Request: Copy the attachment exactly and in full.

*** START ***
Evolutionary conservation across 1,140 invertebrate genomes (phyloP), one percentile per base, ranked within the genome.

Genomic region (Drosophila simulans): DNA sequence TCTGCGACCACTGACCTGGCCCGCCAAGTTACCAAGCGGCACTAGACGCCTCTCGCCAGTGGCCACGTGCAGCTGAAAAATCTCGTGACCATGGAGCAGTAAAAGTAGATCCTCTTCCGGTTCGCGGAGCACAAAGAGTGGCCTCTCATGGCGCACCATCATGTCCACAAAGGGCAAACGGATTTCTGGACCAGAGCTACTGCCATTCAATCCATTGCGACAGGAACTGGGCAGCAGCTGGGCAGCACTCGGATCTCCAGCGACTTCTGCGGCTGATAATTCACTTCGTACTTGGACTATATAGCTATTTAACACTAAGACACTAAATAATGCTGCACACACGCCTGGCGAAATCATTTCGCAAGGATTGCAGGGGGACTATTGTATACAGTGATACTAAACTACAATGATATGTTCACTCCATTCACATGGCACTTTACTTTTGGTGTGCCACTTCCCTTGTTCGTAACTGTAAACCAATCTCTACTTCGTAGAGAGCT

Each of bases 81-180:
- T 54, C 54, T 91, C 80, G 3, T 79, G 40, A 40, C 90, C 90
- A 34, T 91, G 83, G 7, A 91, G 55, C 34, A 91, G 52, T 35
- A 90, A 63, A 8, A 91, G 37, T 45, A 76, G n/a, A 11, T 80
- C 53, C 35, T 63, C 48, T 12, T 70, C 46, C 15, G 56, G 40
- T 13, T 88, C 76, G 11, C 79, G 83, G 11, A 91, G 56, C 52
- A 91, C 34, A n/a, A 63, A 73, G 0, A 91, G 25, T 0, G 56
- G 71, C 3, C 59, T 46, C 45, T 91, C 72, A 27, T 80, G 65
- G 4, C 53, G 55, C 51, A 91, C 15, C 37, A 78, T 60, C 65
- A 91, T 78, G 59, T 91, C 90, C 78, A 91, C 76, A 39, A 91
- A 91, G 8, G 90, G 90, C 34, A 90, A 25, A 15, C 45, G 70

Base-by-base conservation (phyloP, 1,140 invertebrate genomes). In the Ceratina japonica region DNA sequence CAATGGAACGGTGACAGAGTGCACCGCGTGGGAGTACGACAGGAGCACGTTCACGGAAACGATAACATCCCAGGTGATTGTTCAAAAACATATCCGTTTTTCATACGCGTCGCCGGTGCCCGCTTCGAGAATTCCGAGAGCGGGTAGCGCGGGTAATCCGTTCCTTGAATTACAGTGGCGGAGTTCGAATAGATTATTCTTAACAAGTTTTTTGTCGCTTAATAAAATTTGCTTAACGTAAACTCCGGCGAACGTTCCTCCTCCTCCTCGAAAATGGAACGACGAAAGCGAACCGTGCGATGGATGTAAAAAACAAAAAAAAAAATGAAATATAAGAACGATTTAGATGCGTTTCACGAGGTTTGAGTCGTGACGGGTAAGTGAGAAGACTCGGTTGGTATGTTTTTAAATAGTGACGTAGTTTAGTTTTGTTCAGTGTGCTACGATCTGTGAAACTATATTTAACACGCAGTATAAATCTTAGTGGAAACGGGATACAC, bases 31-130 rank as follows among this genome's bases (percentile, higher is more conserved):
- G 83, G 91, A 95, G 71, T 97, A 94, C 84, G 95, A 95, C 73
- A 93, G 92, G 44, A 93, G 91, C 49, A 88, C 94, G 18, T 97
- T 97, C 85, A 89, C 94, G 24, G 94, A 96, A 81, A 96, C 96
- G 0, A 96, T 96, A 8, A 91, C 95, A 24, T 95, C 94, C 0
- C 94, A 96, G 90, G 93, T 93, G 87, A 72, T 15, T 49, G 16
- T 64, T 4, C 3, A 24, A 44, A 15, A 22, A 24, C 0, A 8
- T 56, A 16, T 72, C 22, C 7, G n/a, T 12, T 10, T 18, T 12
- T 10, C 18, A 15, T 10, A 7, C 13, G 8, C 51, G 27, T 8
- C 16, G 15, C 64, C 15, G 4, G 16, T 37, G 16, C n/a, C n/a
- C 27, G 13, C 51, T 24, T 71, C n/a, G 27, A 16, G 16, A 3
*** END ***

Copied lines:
Evolutionary conservation across 1,140 invertebrate genomes (phyloP), one percentile per base, ranked within the genome.

Genomic region (Drosophila simulans): DNA sequence TCTGCGACCACTGACCTGGCCCGCCAAGTTACCAAGCGGCACTAGACGCCTCTCGCCAGTGGCCACGTGCAGCTGAAAAATCTCGTGACCATGGAGCAGTAAAAGTAGATCCTCTTCCGGTTCGCGGAGCACAAAGAGTGGCCTCTCATGGCGCACCATCATGTCCACAAAGGGCAAACGGATTTCTGGACCAGAGCTACTGCCATTCAATCCATTGCGACAGGAACTGGGCAGCAGCTGGGCAGCACTCGGATCTCCAGCGACTTCTGCGGCTGATAATTCACTTCGTACTTGGACTATATAGCTATTTAACACTAAGACACTAAATAATGCTGCACACACGCCTGGCGAAATCATTTCGCAAGGATTGCAGGGGGACTATTGTATACAGTGATACTAAACTACAATGATATGTTCACTCCATTCACATGGCACTTTACTTTTGGTGTGCCACTTCCCTTGTTCGTAACTGTAAACCAATCTCTACTTCGTAGAGAGCT

Each of bases 81-180:
- T 54, C 54, T 91, C 80, G 3, T 79, G 40, A 40, C 90, C 90
- A 34, T 91, G 83, G 7, A 91, G 55, C 34, A 91, G 52, T 35
- A 90, A 63, A 8, A 91, G 37, T 45, A 76, G n/a, A 11, T 80
- C 53, C 35, T 63, C 48, T 12, T 70, C 46, C 15, G 56, G 40
- T 13, T 88, C 76, G 11, C 79, G 83, G 11, A 91, G 56, C 52
- A 91, C 34, A n/a, A 63, A 73, G 0, A 91, G 25, T 0, G 56
- G 71, C 3, C 59, T 46, C 45, T 91, C 72, A 27, T 80, G 65
- G 4, C 53, G 55, C 51, A 91, C 15, C 37, A 78, T 60, C 65
- A 91, T 78, G 59, T 91, C 90, C 78, A 91, C 76, A 39, A 91
- A 91, G 8, G 90, G 90, C 34, A 90, A 25, A 15, C 45, G 70

Base-by-base conservation (phyloP, 1,140 invertebrate genomes). In the Ceratina japonica region DNA sequence CAATGGAACGGTGACAGAGTGCACCGCGTGGGAGTACGACAGGAGCACGTTCACGGAAACGATAACATCCCAGGTGATTGTTCAAAAACATATCCGTTTTTCATACGCGTCGCCGGTGCCCGCTTCGAGAATTCCGAGAGCGGGTAGCGCGGGTAATCCGTTCCTTGAATTACAGTGGCGGAGTTCGAATAGATTATTCTTAACAAGTTTTTTGTCGCTTAATAAAATTTGCTTAACGTAAACTCCGGCGAACGTTCCTCCTCCTCCTCGAAAATGGAACGACGAAAGCGAACCGTGCGATGGATGTAAAAAACAAAAAAAAAAATGAAATATAAGAACGATTTAGATGCGTTTCACGAGGTTTGAGTCGTGACGGGTAAGTGAGAAGACTCGGTTGGTATGTTTTTAAATAGTGACGTAGTTTAGTTTTGTTCAGTGTGCTACGATCTGTGAAACTATATTTAACACGCAGTATAAATCTTAGTGGAAACGGGATACAC, bases 31-130 rank as follows among this genome's bases (percentile, higher is more conserved):
- G 83, G 91, A 95, G 71, T 97, A 94, C 84, G 95, A 95, C 73
- A 93, G 92, G 44, A 93, G 91, C 49, A 88, C 94, G 18, T 97
- T 97, C 85, A 89, C 94, G 24, G 94, A 96, A 81, A 96, C 96
- G 0, A 96, T 96, A 8, A 91, C 95, A 24, T 95, C 94, C 0
- C 94, A 96, G 90, G 93, T 93, G 87, A 72, T 15, T 49, G 16
- T 64, T 4, C 3, A 24, A 44, A 15, A 22, A 24, C 0, A 8
- T 56, A 16, T 72, C 22, C 7, G n/a, T 12, T 10, T 18, T 12
- T 10, C 18, A 15, T 10, A 7, C 13, G 8, C 51, G 27, T 8
- C 16, G 15, C 64, C 15, G 4, G 16, T 37, G 16, C n/a, C n/a
- C 27, G 13, C 51, T 24, T 71, C n/a, G 27, A 16, G 16, A 3